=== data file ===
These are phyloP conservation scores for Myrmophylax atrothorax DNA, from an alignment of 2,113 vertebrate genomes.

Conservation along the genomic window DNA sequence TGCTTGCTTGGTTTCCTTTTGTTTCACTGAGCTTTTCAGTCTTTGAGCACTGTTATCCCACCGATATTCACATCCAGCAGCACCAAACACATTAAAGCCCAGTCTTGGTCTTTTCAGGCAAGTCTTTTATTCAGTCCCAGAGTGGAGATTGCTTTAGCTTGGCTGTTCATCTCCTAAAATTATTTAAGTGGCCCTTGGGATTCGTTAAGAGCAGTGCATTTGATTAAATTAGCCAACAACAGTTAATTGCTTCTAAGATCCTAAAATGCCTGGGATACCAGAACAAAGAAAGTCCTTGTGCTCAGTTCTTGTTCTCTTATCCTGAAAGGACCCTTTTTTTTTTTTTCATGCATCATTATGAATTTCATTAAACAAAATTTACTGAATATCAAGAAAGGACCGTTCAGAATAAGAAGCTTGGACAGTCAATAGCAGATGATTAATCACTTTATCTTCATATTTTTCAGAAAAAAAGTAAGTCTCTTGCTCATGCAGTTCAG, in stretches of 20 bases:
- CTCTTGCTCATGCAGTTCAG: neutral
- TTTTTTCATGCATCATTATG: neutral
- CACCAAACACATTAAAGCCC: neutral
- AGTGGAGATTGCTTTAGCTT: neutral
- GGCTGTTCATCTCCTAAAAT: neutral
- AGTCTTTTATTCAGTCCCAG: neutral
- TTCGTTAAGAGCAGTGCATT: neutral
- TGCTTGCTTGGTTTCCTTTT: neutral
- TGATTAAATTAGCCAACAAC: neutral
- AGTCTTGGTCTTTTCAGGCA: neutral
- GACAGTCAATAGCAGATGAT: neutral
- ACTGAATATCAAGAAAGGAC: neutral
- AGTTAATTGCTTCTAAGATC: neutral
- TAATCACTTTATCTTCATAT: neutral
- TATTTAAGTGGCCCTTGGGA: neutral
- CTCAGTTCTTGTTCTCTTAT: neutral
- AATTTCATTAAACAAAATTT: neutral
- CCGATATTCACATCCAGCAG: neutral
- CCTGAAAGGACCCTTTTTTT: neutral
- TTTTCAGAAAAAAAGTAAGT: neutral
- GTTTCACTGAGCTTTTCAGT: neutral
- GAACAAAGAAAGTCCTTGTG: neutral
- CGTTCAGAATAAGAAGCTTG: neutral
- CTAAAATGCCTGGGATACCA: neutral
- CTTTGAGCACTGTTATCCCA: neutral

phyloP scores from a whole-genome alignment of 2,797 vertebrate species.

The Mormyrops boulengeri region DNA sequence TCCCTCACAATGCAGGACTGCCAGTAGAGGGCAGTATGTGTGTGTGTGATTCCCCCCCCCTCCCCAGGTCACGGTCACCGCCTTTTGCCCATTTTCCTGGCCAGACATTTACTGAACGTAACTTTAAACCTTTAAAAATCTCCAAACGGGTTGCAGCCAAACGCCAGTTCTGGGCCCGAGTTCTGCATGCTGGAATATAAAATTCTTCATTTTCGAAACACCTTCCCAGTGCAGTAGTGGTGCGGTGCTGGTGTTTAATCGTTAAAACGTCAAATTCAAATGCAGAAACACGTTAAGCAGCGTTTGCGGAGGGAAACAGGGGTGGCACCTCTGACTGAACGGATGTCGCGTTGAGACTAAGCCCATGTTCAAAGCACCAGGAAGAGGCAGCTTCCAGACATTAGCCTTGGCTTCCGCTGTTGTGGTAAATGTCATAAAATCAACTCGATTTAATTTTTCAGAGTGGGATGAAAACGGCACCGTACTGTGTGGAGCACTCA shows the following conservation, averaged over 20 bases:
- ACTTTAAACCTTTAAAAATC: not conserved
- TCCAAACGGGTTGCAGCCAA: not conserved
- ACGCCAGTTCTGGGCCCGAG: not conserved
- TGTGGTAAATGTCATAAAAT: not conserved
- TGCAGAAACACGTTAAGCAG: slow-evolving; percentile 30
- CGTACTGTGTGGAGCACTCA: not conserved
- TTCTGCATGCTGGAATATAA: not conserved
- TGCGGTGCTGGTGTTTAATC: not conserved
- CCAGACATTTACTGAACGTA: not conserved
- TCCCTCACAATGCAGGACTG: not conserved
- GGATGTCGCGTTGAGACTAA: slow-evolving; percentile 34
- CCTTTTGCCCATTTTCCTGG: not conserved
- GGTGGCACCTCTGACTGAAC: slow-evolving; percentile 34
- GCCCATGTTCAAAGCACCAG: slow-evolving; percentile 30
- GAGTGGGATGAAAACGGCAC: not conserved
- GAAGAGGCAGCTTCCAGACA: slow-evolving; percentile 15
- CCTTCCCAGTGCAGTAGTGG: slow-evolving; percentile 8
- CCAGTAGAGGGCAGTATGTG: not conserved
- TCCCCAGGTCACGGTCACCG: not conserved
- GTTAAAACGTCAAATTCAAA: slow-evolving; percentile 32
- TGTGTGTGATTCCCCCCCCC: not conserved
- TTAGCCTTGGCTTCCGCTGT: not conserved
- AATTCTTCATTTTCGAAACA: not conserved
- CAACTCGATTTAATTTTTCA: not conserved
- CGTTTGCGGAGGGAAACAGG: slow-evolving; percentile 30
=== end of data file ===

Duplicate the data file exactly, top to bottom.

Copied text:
These are phyloP conservation scores for Myrmophylax atrothorax DNA, from an alignment of 2,113 vertebrate genomes.

Conservation along the genomic window DNA sequence TGCTTGCTTGGTTTCCTTTTGTTTCACTGAGCTTTTCAGTCTTTGAGCACTGTTATCCCACCGATATTCACATCCAGCAGCACCAAACACATTAAAGCCCAGTCTTGGTCTTTTCAGGCAAGTCTTTTATTCAGTCCCAGAGTGGAGATTGCTTTAGCTTGGCTGTTCATCTCCTAAAATTATTTAAGTGGCCCTTGGGATTCGTTAAGAGCAGTGCATTTGATTAAATTAGCCAACAACAGTTAATTGCTTCTAAGATCCTAAAATGCCTGGGATACCAGAACAAAGAAAGTCCTTGTGCTCAGTTCTTGTTCTCTTATCCTGAAAGGACCCTTTTTTTTTTTTTCATGCATCATTATGAATTTCATTAAACAAAATTTACTGAATATCAAGAAAGGACCGTTCAGAATAAGAAGCTTGGACAGTCAATAGCAGATGATTAATCACTTTATCTTCATATTTTTCAGAAAAAAAGTAAGTCTCTTGCTCATGCAGTTCAG, in stretches of 20 bases:
- CTCTTGCTCATGCAGTTCAG: neutral
- TTTTTTCATGCATCATTATG: neutral
- CACCAAACACATTAAAGCCC: neutral
- AGTGGAGATTGCTTTAGCTT: neutral
- GGCTGTTCATCTCCTAAAAT: neutral
- AGTCTTTTATTCAGTCCCAG: neutral
- TTCGTTAAGAGCAGTGCATT: neutral
- TGCTTGCTTGGTTTCCTTTT: neutral
- TGATTAAATTAGCCAACAAC: neutral
- AGTCTTGGTCTTTTCAGGCA: neutral
- GACAGTCAATAGCAGATGAT: neutral
- ACTGAATATCAAGAAAGGAC: neutral
- AGTTAATTGCTTCTAAGATC: neutral
- TAATCACTTTATCTTCATAT: neutral
- TATTTAAGTGGCCCTTGGGA: neutral
- CTCAGTTCTTGTTCTCTTAT: neutral
- AATTTCATTAAACAAAATTT: neutral
- CCGATATTCACATCCAGCAG: neutral
- CCTGAAAGGACCCTTTTTTT: neutral
- TTTTCAGAAAAAAAGTAAGT: neutral
- GTTTCACTGAGCTTTTCAGT: neutral
- GAACAAAGAAAGTCCTTGTG: neutral
- CGTTCAGAATAAGAAGCTTG: neutral
- CTAAAATGCCTGGGATACCA: neutral
- CTTTGAGCACTGTTATCCCA: neutral

phyloP scores from a whole-genome alignment of 2,797 vertebrate species.

The Mormyrops boulengeri region DNA sequence TCCCTCACAATGCAGGACTGCCAGTAGAGGGCAGTATGTGTGTGTGTGATTCCCCCCCCCTCCCCAGGTCACGGTCACCGCCTTTTGCCCATTTTCCTGGCCAGACATTTACTGAACGTAACTTTAAACCTTTAAAAATCTCCAAACGGGTTGCAGCCAAACGCCAGTTCTGGGCCCGAGTTCTGCATGCTGGAATATAAAATTCTTCATTTTCGAAACACCTTCCCAGTGCAGTAGTGGTGCGGTGCTGGTGTTTAATCGTTAAAACGTCAAATTCAAATGCAGAAACACGTTAAGCAGCGTTTGCGGAGGGAAACAGGGGTGGCACCTCTGACTGAACGGATGTCGCGTTGAGACTAAGCCCATGTTCAAAGCACCAGGAAGAGGCAGCTTCCAGACATTAGCCTTGGCTTCCGCTGTTGTGGTAAATGTCATAAAATCAACTCGATTTAATTTTTCAGAGTGGGATGAAAACGGCACCGTACTGTGTGGAGCACTCA shows the following conservation, averaged over 20 bases:
- ACTTTAAACCTTTAAAAATC: not conserved
- TCCAAACGGGTTGCAGCCAA: not conserved
- ACGCCAGTTCTGGGCCCGAG: not conserved
- TGTGGTAAATGTCATAAAAT: not conserved
- TGCAGAAACACGTTAAGCAG: slow-evolving; percentile 30
- CGTACTGTGTGGAGCACTCA: not conserved
- TTCTGCATGCTGGAATATAA: not conserved
- TGCGGTGCTGGTGTTTAATC: not conserved
- CCAGACATTTACTGAACGTA: not conserved
- TCCCTCACAATGCAGGACTG: not conserved
- GGATGTCGCGTTGAGACTAA: slow-evolving; percentile 34
- CCTTTTGCCCATTTTCCTGG: not conserved
- GGTGGCACCTCTGACTGAAC: slow-evolving; percentile 34
- GCCCATGTTCAAAGCACCAG: slow-evolving; percentile 30
- GAGTGGGATGAAAACGGCAC: not conserved
- GAAGAGGCAGCTTCCAGACA: slow-evolving; percentile 15
- CCTTCCCAGTGCAGTAGTGG: slow-evolving; percentile 8
- CCAGTAGAGGGCAGTATGTG: not conserved
- TCCCCAGGTCACGGTCACCG: not conserved
- GTTAAAACGTCAAATTCAAA: slow-evolving; percentile 32
- TGTGTGTGATTCCCCCCCCC: not conserved
- TTAGCCTTGGCTTCCGCTGT: not conserved
- AATTCTTCATTTTCGAAACA: not conserved
- CAACTCGATTTAATTTTTCA: not conserved
- CGTTTGCGGAGGGAAACAGG: slow-evolving; percentile 30